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Unemployment and Psychological Well-Being

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  • Nick Carroll

Abstract

Who records the largest drops in life satisfaction when they move into unemployment? Do men experience a larger drop in life satisfaction than women? Do Australians and Americans record a larger drop than Europeans? Using an Australian panel data-set (the Household Income and Labour Dynamics Survey of Australia), this paper finds that the unemployed in Australia report lower life satisfaction than observationally equivalent employed people (holding current income constant). Being currently unemployed is estimated to be equivalent to the loss of $42,100 annual income for men and $86,300 annual income for women. Thus, the drop in life satisfaction, after controlling for unobserved time invariant characteristics, associated with unemployment is larger for women than men. The impact of unemployment on life satisfaction is large compared to the drops in life satisfaction associated with changes in income and disability status. It is found that unemployment is less painful for men in Australia than for men in Germany and the United Kingdom. The paper hypothesises that the large fall in life satisfaction may be the result of a drop in life-time earnings, as well as a ‘psychological’ effect.

Suggested Citation

  • Nick Carroll, 2005. "Unemployment and Psychological Well-Being," CEPR Discussion Papers 492, Centre for Economic Policy Research, Research School of Economics, Australian National University.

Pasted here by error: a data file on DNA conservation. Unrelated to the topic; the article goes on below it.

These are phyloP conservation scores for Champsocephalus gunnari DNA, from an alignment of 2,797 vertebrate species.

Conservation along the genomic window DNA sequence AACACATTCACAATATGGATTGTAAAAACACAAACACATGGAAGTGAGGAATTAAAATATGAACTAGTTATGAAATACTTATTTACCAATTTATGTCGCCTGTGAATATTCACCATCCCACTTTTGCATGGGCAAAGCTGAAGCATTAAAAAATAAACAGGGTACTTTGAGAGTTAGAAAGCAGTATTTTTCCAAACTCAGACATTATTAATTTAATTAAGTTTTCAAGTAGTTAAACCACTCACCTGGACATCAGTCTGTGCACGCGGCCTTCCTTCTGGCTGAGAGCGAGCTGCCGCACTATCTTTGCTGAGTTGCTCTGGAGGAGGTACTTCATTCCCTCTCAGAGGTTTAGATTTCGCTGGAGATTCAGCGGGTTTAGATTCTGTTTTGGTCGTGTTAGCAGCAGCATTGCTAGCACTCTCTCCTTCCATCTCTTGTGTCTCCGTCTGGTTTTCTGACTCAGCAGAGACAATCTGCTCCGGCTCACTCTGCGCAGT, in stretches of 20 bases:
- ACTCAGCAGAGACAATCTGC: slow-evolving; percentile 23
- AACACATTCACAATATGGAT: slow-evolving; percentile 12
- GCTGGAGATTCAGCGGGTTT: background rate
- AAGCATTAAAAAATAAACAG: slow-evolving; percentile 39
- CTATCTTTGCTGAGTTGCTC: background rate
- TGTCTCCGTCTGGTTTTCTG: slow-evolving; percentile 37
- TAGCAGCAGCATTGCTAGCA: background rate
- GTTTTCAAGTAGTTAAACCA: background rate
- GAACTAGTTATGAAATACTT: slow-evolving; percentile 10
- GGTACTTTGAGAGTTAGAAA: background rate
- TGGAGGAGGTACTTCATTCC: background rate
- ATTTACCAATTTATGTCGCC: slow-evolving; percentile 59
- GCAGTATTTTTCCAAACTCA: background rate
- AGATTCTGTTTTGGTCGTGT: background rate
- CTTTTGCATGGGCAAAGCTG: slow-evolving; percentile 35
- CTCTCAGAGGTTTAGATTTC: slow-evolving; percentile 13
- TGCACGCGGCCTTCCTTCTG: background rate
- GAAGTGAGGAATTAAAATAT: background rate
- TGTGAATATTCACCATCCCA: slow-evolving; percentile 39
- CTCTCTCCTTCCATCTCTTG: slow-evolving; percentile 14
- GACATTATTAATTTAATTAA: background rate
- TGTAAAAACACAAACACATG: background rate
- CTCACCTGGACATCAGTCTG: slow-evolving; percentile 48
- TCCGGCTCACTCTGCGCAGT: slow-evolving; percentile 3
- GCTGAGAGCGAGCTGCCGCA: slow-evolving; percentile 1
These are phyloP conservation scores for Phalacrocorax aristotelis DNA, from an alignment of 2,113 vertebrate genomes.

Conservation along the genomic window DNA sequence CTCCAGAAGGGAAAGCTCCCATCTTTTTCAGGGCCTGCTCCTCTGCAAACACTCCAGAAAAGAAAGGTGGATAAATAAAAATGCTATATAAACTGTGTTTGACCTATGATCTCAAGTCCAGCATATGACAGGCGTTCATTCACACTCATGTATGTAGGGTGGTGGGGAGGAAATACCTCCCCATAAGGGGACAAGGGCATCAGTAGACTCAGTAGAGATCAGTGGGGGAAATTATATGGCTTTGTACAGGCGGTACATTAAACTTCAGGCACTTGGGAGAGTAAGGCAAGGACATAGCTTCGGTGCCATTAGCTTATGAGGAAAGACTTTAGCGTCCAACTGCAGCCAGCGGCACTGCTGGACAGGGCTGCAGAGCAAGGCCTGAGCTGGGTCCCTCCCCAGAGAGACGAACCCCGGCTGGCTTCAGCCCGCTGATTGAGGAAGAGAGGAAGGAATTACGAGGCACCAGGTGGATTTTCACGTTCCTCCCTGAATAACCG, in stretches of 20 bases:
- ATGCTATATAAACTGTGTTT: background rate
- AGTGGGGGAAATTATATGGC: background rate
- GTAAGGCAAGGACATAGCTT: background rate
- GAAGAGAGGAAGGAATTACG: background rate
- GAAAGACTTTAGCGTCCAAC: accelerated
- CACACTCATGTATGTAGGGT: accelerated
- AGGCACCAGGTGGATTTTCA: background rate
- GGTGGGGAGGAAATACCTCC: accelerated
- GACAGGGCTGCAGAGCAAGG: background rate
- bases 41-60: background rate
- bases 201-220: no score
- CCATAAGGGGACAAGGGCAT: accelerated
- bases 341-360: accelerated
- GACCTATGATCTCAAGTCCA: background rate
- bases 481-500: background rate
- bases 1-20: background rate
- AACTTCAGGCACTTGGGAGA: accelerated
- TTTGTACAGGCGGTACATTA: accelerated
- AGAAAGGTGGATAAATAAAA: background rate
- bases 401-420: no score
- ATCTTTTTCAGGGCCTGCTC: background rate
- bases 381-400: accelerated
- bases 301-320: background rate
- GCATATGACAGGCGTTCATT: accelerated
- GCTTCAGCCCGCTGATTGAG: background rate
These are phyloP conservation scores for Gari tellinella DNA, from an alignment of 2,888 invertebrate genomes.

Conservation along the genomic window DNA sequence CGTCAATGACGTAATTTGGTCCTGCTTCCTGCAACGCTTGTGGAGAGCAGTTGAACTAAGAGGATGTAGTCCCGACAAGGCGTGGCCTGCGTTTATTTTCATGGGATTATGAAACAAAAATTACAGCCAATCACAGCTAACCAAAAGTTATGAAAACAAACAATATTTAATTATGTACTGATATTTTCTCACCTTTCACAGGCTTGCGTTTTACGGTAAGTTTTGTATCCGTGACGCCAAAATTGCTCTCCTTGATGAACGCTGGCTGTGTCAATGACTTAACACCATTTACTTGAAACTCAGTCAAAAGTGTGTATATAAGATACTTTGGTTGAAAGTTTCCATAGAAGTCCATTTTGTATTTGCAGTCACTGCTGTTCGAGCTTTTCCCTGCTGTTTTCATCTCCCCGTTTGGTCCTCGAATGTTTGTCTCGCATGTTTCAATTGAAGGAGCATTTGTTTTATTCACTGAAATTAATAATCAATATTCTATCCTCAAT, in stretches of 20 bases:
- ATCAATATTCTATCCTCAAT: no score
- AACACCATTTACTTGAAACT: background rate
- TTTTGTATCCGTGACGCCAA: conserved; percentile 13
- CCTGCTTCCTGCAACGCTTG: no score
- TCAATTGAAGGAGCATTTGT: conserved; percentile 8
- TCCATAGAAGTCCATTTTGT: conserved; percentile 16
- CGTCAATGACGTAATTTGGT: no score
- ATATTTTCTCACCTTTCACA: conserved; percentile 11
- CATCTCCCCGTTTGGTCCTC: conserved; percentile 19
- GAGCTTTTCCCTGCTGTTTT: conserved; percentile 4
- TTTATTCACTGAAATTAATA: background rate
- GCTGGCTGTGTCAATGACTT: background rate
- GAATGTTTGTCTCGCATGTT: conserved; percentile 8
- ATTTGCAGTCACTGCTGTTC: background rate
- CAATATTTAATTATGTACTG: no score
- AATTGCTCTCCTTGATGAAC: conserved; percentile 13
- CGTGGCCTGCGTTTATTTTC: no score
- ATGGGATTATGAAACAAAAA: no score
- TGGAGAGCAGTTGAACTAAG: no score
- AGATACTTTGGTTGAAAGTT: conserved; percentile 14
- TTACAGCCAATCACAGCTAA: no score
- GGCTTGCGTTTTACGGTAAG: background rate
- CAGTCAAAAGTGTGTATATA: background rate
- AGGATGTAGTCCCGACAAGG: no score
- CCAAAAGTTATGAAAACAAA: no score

• Handle: RePEc:auu:dpaper:492
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    File URL: https://www.cbe.anu.edu.au/researchpapers/cepr/DP492.pdf
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    References listed on IDEAS

    as
    1. Blanchflower, David G. & Oswald, Andrew J., 2004. "Well-being over time in Britain and the USA," Journal of Public Economics, Elsevier, pages 1359-1386.
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    4. Ansgar Belke & Rainer Fehn, "undated". "Institutions and Structural Unemployment: Do Capital-Market Imperfections Matter?," German Working Papers in Law and Economics 2001-default/2001/1-1008, Berkeley Electronic Press.
    5. George A. Akerlof, 1980. "A Theory of Social Custom, of which Unemployment may be One Consequence," The Quarterly Journal of Economics, Oxford University Press, pages 749-775.
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    9. Christopher A. Pissarides, 1992. "Loss of Skill During Unemployment and the Persistence of Employment Shocks," The Quarterly Journal of Economics, Oxford University Press, pages 1371-1391.
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    12. Winkelmann, Liliana & Winkelmann, Rainer, 1998. "Why Are the Unemployed So Unhappy? Evidence from Panel Data," Economica, London School of Economics and Political Science, pages 1-15.
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    More about this item

    Keywords

    well-being; happiness; unemployment;

    JEL classification:

    • I31 - Health, Education, and Welfare - - Welfare, Well-Being, and Poverty - - - General Welfare, Well-Being
    • J64 - Labor and Demographic Economics - - Mobility, Unemployment, Vacancies, and Immigrant Workers - - - Unemployment: Models, Duration, Incidence, and Job Search

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